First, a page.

A Bite of the Big Apple

We’ve talked a lot about how this team might have some similarities with the 2011 team, what with the come-from-behind nature of trying to get a wild card spot.  However, last night Mets fans could be forgiven if they thought they’d been transported back to 2006.

After all, there was Adam Wainwright on the mound in his first inning of work striking out a key batter to get out of the jam.  Of course, in 2006 it was Carlos Beltran in the ninth, last night it was Jeff McNeil in the first.  There was also Yadier Molina getting a big hit in the ninth, though a single to add on rather than a home run that broke a tie.  And there were the Cardinals again putting daggers into their postseason chances, though in this case putting New York 3 1/2 out with 19 to play rather than sending them home for the winter.

All credit to Wainwright, who continues to show that, in a different year, he’d be in serious contention to be the Cy Young winner.  (Tough to do that this year with guys like Corbin Burnes, Max Scherzer, and Walker Buehler.)  I got a little concerned when the first batter of the game hit a chopper that, so often, would have been an out yet went as a single.  With two outs, it looked like Wainwright lost command by walking Pete Alonzo and Javy Baez (and it’s tough to walk Baez, as we know) but after striking out McNeil so effortlessly it seemed like Waino knew the guy he wanted, knew the extra bases he had, and if Alonzo and Baez weren’t going to chase, so be it Jedi.  After that, it was pretty much vintage Wainwright, allowing three hits and a walk over the next five scoreless frames.

There are a lot of options for the Hero tag.  You could easily go with Wainwright, who pitched with a lead most of the night and never relinquished it or really had it threatened.  You could go with the hometown boy Harrison Bader showing out for family and friends by going three for four with an RBI.  There’s even Paul Goldschmidt, who had two hits including a home run that pushed the lead to 3-0 and looked very key during a tumultuous eighth.  However, I’m going to go with Yadier Molina, who had three hits of his own, scored two runs, and drove in one.  He did have a passed ball late, allowing Baez to reach in the sixth after striking out, but nothing really came of that.

If it wasn’t for the fact that what he got out of was of his own making, you could also add Alex Reyes into that discussion.  With some of the regular arms unavailable, Reyes came into the eighth of a 3-0 game with the idea, I believe, of getting a two inning save.  It looked like we might see more of the unreliable Reyes that has been prevalent over the last month or so after he walked Francisco Lindor and gave up a base hit to Michael Conforto, putting runners on the corners.  However, then he struck out the next three batters on 14 pitches and looked like the Reyes we were used to for much of the season instead.  To be able to come back and go through the heart of the Mets lineup like that with the game on the line was a remarkable thing for the young man, especially after his high profile failures of late.  The Cardinals batted around in the ninth, tacking on four runs, and so Reyes gave way to Kodi Whitley, who also struck out the side.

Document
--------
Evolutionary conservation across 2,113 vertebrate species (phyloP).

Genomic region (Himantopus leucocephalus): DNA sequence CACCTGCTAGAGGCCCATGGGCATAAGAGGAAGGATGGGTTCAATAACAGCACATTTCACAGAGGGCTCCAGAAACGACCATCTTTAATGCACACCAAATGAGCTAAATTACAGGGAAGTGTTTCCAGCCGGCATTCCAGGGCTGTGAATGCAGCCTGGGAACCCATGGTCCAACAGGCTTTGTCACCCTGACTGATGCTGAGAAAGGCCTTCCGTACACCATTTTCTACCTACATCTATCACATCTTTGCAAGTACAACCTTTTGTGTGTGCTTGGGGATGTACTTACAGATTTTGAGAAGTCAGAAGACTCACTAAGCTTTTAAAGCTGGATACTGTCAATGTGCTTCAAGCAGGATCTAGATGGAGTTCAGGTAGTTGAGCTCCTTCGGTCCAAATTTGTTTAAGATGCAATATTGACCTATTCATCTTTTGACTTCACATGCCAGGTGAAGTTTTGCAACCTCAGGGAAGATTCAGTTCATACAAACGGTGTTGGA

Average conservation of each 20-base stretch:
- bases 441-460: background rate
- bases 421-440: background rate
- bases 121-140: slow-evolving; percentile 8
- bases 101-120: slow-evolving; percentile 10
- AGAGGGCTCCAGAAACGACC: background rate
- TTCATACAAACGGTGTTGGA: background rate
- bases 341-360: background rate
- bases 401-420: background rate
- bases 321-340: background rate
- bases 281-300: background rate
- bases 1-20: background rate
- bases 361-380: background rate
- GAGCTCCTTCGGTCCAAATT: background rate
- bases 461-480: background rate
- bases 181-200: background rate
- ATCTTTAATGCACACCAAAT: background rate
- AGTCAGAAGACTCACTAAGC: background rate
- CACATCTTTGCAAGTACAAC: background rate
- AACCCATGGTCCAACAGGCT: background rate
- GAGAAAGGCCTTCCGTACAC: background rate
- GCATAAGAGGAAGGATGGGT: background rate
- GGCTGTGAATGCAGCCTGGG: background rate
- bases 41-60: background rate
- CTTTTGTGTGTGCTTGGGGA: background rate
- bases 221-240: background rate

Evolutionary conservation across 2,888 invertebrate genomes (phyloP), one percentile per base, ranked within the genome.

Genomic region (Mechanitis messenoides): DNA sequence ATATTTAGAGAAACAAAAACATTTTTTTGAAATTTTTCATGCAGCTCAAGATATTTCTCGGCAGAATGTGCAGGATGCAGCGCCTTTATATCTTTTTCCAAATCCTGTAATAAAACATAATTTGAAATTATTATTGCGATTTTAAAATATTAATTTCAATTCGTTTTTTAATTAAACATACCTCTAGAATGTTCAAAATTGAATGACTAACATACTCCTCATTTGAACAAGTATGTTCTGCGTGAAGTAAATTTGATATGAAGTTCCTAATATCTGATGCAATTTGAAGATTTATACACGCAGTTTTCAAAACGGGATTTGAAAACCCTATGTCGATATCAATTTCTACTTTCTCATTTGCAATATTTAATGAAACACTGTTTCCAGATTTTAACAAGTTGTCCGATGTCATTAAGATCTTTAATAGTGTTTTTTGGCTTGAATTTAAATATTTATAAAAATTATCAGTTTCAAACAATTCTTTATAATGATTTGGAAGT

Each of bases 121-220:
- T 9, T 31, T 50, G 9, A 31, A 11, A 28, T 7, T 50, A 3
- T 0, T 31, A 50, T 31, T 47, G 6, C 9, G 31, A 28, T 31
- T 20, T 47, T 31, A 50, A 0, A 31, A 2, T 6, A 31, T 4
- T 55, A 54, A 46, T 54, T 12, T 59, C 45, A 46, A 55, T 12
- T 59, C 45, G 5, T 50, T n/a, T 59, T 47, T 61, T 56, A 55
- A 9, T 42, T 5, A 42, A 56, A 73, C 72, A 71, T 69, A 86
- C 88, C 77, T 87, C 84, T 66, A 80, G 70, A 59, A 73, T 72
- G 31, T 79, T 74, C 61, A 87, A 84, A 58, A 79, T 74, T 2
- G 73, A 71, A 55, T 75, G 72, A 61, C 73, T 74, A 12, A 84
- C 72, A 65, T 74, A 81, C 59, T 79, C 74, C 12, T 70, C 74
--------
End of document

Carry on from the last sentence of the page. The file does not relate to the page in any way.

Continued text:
The Goat will go to Tommy Edman, who did have one hit in his six at bats and scored the second run of the game, but he also struck out four times and left six men on, three of them in the ninth when he struck out for the second time that inning, bookending the frame.

Striking out before him for the second out of the ninth was Matt Carpenter, pinch-hitting for Reyes.  As you know, I’ve posited we might not see another Carpenter hit and, while I expect I’m wrong, I keep really focusing in on his at bats.  With the bases loaded and just one out, I thought maybe Carpenter would get something to hit.  Instead, he took a called 90 mph sinker at the bottom of the zone, then swung through two 92/93 mph fastballs.  Again, I’m sure he’ll get something in the next three weeks, but he’s 0-29 in his last 35 plate appearances with 13 strikeouts.  That’s a rough way to go out.

With the Reds not playing last night and the Padres getting thumped by the Giants, the Cardinals are now just 1/2 a game out of the second wild card.  The right combination could have them in that spot by themselves tonight, though that will take some help from the Giants and Pirates as well as a win in their own game.  Still, the postseason is tantalizingly within reach and the Cardinals are probably playing their best overall baseball of the season.  We’ll see how far it takes them!

Series Navigation<< How Is This Season Still So Wild?October Baseball In September >>

Next Post:

Previous Post:

Please share, follow, or like us :)

Subscribe to The Conclave via Email

Enter your email address to subscribe to this blog and receive notifications of new posts by email.

Join 16.3K other subscribers